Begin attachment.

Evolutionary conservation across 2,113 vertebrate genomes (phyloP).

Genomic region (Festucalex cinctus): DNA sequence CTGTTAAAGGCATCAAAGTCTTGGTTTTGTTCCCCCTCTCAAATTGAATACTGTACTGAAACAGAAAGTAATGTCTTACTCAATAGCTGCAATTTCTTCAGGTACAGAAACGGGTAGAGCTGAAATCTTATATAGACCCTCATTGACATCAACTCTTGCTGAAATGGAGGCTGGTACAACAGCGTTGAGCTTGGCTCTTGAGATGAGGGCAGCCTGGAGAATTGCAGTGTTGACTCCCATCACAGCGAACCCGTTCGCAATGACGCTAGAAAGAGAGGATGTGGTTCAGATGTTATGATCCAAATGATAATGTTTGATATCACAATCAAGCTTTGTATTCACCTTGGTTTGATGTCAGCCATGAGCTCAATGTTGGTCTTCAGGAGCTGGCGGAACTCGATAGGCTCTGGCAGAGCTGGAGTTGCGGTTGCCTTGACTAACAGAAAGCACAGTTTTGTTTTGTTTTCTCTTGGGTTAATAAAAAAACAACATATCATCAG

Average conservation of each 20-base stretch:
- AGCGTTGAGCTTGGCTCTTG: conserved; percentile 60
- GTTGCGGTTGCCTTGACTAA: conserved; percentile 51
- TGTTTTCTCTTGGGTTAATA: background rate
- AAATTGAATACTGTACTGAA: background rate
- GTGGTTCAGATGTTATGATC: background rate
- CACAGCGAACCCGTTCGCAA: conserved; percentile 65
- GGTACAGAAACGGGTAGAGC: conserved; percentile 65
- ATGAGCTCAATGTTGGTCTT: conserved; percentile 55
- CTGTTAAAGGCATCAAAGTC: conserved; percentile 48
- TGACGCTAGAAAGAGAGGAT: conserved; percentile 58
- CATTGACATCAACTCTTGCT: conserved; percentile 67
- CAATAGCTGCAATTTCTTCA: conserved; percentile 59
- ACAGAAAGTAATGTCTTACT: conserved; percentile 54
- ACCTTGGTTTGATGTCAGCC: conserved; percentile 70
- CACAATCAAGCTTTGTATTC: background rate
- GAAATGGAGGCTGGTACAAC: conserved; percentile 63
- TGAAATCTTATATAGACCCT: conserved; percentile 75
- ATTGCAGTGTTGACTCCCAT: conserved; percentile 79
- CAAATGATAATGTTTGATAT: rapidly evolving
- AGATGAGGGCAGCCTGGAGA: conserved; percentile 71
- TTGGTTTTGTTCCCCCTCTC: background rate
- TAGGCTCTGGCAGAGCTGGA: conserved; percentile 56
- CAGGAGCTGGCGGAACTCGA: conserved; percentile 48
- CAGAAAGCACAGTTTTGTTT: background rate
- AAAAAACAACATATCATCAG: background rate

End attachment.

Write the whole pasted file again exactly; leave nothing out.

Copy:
Evolutionary conservation across 2,113 vertebrate genomes (phyloP).

Genomic region (Festucalex cinctus): DNA sequence CTGTTAAAGGCATCAAAGTCTTGGTTTTGTTCCCCCTCTCAAATTGAATACTGTACTGAAACAGAAAGTAATGTCTTACTCAATAGCTGCAATTTCTTCAGGTACAGAAACGGGTAGAGCTGAAATCTTATATAGACCCTCATTGACATCAACTCTTGCTGAAATGGAGGCTGGTACAACAGCGTTGAGCTTGGCTCTTGAGATGAGGGCAGCCTGGAGAATTGCAGTGTTGACTCCCATCACAGCGAACCCGTTCGCAATGACGCTAGAAAGAGAGGATGTGGTTCAGATGTTATGATCCAAATGATAATGTTTGATATCACAATCAAGCTTTGTATTCACCTTGGTTTGATGTCAGCCATGAGCTCAATGTTGGTCTTCAGGAGCTGGCGGAACTCGATAGGCTCTGGCAGAGCTGGAGTTGCGGTTGCCTTGACTAACAGAAAGCACAGTTTTGTTTTGTTTTCTCTTGGGTTAATAAAAAAACAACATATCATCAG

Average conservation of each 20-base stretch:
- AGCGTTGAGCTTGGCTCTTG: conserved; percentile 60
- GTTGCGGTTGCCTTGACTAA: conserved; percentile 51
- TGTTTTCTCTTGGGTTAATA: background rate
- AAATTGAATACTGTACTGAA: background rate
- GTGGTTCAGATGTTATGATC: background rate
- CACAGCGAACCCGTTCGCAA: conserved; percentile 65
- GGTACAGAAACGGGTAGAGC: conserved; percentile 65
- ATGAGCTCAATGTTGGTCTT: conserved; percentile 55
- CTGTTAAAGGCATCAAAGTC: conserved; percentile 48
- TGACGCTAGAAAGAGAGGAT: conserved; percentile 58
- CATTGACATCAACTCTTGCT: conserved; percentile 67
- CAATAGCTGCAATTTCTTCA: conserved; percentile 59
- ACAGAAAGTAATGTCTTACT: conserved; percentile 54
- ACCTTGGTTTGATGTCAGCC: conserved; percentile 70
- CACAATCAAGCTTTGTATTC: background rate
- GAAATGGAGGCTGGTACAAC: conserved; percentile 63
- TGAAATCTTATATAGACCCT: conserved; percentile 75
- ATTGCAGTGTTGACTCCCAT: conserved; percentile 79
- CAAATGATAATGTTTGATAT: rapidly evolving
- AGATGAGGGCAGCCTGGAGA: conserved; percentile 71
- TTGGTTTTGTTCCCCCTCTC: background rate
- TAGGCTCTGGCAGAGCTGGA: conserved; percentile 56
- CAGGAGCTGGCGGAACTCGA: conserved; percentile 48
- CAGAAAGCACAGTTTTGTTT: background rate
- AAAAAACAACATATCATCAG: background rate